Tunisia: a revolution for dignity and freedom that can not be colour-coded

29 January 2011

The term "Jasmine revolution" does not capture the meaning of the Tunisian revolt. This was a rejection of politics as usual, of big and dirty business, of EU and US-supported dictatorships.

The fashion over the last few years has been for colour-coded revolts and movements (orange in Ukraine, green in Iran, yellow in Egypt). Yet the Tunisian revolution cannot be colour-coded, in more senses than one.

A minor reason may be people’s disgust with the former regime’s favourite colour, purple, which adorned its buildings and pictures of Ben Ali himself. The country is also known in the Arab world as “Green Tunisia”.  But no green was in sight during the revolution. Rather, the only dominant colour was the country’s flag: red and white. In fact, on all the demonstrations that toppled the Ben Ali regime, the visual impression was that the national football team was playing a crucial game.

Media commentators have referred of course to Tunisia as the Jasmine Revolution. Jasmine is a national obsession in Tunisia. Songs linking Tunisia and Jasmine, by the legendary Hedi Jouini, for instance, are part of the collective memory. The flower along with sun and beaches are lovely images, which managed to enter the marketing machine of mass tourism and mark the country.

It is also a reassuringly safe way of referring to Tunisia's upheaval: it caters to the exotic imaginary, and invokes lab-incubated revolts.  However the term does not capture what this revolt means or the way it came about. This was a rejection of business as usual, of big and dirty business, of EU and US-supported dictatorships.  For when Tunisians rose up, everyone was caught napping: analysts, Middle East policy academics, western governments, traditional media and even the western public, comforted by the smell of Jasmine coming from this Mediterranean resort.

This was a home grown movement whose intensity and speed surprised everyone. As Ezzedine Rebhi, a retired French teacher from Kasserine, explained to the French paper Le Journal de Dimanche the only thing blooming in Tunisia now is Tunisian youth.  This same creative youth of the Tunisian revolution immediately rejected the colour-coding by changing the local song

The smell of my country
Is roses and jasmine
It pleases the eye.

to the more poignant

The smell of my country
Is gas and gun-powder.
It burns the eye.

As accounts of Ben Ali and his allies emerge, the stink of corruption mixed with the stench of death are released. Kasserine, in central Tunisia, bears witness to both and debunks the soft gloss on a revolution that is perhaps best described by Tunisian francophone poet Abdelwahab Meddeb as “Beautiful because it is just and just because it is beautiful”. 

During the past month, beauty was everywhere: flowers on friendly army tanks, candle vigils on the steps of the national theatre, phrases of freedom spelled out by university students using their bodies, songs of protest, acts of solidarity, women ululating in demonstration, poetry, rhyming slogans.  

When I arrived in the town on the morning of January 23, exactly one month after leaving the place, it felt like landing in a liberated city: no policeman was in sight, images of Ben Ali and his purple–colored posters have vanished, acts of solidarity were visible and so was a look of subdued pride.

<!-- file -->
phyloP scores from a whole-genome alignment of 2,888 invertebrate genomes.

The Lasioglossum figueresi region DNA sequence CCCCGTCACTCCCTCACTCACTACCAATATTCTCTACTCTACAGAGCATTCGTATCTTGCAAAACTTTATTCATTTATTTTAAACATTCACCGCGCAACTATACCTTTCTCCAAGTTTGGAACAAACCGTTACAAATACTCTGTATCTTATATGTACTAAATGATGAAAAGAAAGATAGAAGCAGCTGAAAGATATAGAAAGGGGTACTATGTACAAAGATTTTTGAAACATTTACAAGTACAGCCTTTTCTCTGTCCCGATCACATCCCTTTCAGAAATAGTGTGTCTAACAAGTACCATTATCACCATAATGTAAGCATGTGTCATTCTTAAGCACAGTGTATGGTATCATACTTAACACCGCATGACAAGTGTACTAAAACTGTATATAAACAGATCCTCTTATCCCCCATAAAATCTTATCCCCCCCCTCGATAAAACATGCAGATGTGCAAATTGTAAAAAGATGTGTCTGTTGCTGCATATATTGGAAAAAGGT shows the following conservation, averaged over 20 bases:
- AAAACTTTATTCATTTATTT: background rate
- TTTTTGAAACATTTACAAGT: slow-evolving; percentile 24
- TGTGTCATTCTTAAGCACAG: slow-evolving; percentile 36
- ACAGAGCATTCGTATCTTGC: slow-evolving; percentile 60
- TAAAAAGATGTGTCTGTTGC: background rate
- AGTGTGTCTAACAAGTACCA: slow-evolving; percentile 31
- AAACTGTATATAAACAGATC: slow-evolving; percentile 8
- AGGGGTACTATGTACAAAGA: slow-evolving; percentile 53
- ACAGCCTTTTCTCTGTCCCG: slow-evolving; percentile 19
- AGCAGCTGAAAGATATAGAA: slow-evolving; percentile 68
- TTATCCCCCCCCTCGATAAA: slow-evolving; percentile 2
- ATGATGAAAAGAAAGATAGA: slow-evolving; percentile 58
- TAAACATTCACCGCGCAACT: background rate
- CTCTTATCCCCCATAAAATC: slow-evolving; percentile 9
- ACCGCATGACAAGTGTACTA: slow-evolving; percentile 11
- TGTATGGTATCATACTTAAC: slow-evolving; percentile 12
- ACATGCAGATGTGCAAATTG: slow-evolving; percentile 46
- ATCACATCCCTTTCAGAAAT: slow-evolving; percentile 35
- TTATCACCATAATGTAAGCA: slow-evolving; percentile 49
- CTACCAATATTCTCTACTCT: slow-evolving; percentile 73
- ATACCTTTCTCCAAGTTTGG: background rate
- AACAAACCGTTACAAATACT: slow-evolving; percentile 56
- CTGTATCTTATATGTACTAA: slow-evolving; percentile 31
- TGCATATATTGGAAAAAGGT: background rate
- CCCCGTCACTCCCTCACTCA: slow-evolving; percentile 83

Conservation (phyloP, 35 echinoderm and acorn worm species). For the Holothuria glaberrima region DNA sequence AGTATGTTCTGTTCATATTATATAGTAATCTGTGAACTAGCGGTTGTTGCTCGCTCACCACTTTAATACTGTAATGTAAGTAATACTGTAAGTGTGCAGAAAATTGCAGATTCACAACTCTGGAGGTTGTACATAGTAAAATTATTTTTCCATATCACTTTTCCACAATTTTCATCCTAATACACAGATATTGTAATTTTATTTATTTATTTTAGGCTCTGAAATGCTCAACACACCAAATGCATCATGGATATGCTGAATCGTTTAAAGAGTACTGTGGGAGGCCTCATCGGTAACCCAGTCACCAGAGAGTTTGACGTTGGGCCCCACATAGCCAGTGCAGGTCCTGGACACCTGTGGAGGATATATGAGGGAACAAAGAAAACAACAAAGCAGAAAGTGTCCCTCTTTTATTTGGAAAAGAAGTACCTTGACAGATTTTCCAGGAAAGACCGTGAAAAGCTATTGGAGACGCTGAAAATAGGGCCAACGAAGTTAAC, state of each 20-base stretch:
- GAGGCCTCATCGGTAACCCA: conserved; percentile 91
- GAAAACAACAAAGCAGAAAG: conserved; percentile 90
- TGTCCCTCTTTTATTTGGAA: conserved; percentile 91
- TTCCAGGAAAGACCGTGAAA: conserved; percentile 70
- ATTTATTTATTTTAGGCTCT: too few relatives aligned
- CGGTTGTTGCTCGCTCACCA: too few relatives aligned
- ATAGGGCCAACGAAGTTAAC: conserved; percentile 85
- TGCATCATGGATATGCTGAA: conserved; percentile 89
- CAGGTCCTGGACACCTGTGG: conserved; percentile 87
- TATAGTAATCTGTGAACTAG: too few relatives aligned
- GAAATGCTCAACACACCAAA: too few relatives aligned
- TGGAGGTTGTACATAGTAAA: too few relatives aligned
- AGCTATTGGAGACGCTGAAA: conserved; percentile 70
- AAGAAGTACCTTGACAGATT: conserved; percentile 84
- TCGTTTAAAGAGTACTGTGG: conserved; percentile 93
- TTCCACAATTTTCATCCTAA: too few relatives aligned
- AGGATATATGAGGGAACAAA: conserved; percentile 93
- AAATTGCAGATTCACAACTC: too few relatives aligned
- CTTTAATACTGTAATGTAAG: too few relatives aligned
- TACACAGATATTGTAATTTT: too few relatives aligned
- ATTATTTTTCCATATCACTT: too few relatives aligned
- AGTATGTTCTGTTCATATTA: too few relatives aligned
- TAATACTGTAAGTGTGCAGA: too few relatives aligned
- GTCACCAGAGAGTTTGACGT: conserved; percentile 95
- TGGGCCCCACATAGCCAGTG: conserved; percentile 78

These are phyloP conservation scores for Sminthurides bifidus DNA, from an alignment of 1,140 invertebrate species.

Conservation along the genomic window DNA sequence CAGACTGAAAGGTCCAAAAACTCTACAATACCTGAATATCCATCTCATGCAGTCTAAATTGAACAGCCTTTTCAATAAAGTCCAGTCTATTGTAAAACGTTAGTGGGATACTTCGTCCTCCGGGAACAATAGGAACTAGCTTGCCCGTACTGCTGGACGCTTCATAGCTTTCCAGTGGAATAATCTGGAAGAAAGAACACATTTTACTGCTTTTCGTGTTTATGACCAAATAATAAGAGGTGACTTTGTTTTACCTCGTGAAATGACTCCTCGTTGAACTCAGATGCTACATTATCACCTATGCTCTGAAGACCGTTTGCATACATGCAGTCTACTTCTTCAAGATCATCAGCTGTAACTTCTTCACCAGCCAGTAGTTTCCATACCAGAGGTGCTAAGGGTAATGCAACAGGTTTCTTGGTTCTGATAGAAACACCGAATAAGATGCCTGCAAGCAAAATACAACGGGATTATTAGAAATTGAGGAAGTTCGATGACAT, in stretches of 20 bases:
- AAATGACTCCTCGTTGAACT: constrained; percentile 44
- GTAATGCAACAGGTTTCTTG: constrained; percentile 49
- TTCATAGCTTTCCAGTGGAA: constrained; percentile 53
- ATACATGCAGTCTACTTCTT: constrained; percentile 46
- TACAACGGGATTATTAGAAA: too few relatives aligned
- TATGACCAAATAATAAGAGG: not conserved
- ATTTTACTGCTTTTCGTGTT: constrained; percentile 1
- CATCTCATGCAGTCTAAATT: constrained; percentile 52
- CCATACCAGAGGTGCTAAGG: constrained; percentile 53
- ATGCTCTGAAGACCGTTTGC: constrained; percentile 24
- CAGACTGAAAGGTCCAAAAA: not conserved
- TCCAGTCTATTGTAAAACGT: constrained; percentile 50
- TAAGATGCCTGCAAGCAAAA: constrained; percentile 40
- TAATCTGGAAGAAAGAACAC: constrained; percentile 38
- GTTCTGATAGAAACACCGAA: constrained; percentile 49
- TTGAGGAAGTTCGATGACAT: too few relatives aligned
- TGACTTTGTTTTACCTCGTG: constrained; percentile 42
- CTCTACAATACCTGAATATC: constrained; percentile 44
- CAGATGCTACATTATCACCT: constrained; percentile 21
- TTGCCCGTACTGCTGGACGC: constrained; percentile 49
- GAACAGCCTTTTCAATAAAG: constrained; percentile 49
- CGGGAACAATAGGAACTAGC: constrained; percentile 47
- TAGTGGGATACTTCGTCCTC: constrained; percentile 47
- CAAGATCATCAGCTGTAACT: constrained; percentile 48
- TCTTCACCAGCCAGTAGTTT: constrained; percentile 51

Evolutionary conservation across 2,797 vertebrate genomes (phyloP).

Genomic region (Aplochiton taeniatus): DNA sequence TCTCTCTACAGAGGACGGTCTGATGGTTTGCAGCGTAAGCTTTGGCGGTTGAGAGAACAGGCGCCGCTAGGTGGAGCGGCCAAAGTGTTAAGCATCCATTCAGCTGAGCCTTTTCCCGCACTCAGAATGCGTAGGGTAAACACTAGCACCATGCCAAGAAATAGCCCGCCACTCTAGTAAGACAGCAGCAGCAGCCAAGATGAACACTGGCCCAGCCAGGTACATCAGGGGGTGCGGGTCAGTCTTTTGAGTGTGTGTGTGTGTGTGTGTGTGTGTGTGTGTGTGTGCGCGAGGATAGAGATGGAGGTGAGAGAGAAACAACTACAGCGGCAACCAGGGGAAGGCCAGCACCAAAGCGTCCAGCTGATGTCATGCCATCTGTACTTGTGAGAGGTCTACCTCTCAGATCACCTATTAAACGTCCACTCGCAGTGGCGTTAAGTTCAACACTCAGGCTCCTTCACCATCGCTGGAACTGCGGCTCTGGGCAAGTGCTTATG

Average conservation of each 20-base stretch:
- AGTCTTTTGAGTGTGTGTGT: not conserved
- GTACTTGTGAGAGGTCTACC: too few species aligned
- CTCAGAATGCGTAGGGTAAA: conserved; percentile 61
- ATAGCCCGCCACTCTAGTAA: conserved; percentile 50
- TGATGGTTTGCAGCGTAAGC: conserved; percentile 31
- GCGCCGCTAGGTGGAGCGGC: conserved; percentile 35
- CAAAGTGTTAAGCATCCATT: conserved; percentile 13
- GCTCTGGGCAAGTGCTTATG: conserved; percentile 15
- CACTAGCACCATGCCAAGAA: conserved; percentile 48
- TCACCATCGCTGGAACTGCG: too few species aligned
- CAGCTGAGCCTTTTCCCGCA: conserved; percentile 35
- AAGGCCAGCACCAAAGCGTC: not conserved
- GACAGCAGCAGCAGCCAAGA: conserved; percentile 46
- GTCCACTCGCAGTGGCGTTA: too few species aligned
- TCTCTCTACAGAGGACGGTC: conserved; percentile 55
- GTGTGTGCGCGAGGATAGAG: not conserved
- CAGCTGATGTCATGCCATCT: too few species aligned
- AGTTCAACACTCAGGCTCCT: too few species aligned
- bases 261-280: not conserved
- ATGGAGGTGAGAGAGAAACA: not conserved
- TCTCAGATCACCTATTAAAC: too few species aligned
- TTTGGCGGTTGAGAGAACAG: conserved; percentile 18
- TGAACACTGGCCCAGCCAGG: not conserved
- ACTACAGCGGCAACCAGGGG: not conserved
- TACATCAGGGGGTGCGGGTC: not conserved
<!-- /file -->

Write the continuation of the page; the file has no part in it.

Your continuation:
Family and friends have been describing the changes to me on skype and by phone, but reality was different. The city smelled of death, and across it, death was on display: in the graffiti; in the daily procession of  enlarged photos of 17 of the 50 residents killed in cold blood ; in the local youth club “recaptured” from the former ruling party, RCD, and renamed Martyrs Club; and in the cemetery located on the Southern outskirts of the city .  

Kasserine is a city of global memories and local death.  But, it was equally clearly, a victorious city.  For in Kasserine, I sensed immense pride and exuberance even, of a victorious youth. And nothing encapsulates this regained dignity more than the slogan sprayed in black paint across white walls in the city centre: “Raise your head up, you are in Kasserine.”  This was a defiant reversal of “Smile, you are in Tunisia”,  the slogan propagated around the world by tourism posters, usually featuring a boy in traditional Tunisian dress offering a bouquet of jasmine.  

To call this a “Jasmine Revolution” falls within the same attempts, coming from those caught napping, to reign in people’s will to break out of all chains, including foreign control and images designed for public consumption or exotic comfort.  

There is something to fear about this revolution: it said NO to western official duplicity about democracy in the Arab world; it gave an authentic voice to people’s dignity; it ushered in the age of citizenship in Tunisia and across the Arab world, after decades of dehumanizing oppression and neglect.  Should it succeed, it will be the beginning of the end of consent and servile acquiescence.  In the words of their poet, Abu al-Qasim al-Shabbi, an oracle proclaimed in the early 1930s, the Tunisian people have chosen life and freedom and fate has responded:

If people choose life one day,
Fate will surely respond.
Night will dissipate
And Chains will be broken.

Tunisia is waking up to a “new morning”, to quote its poet again. Something magic is blooming in Tunisia, irrigated by blood and suffering, but also by human dignity and yearning for freedom. No one denies that this has been the most surprising of revolutions in recent memories. For this reason, everyone feels the need to catch up.  The knives are out already, and colour-coding is a symptom of that.  Tunisians call it the revolution of dignity and freedom. And thus it shall be named.        

Mohamed-Salah Omri is Lecture in Arabic Literature and Fellow at St. John’s College, the University of Oxford.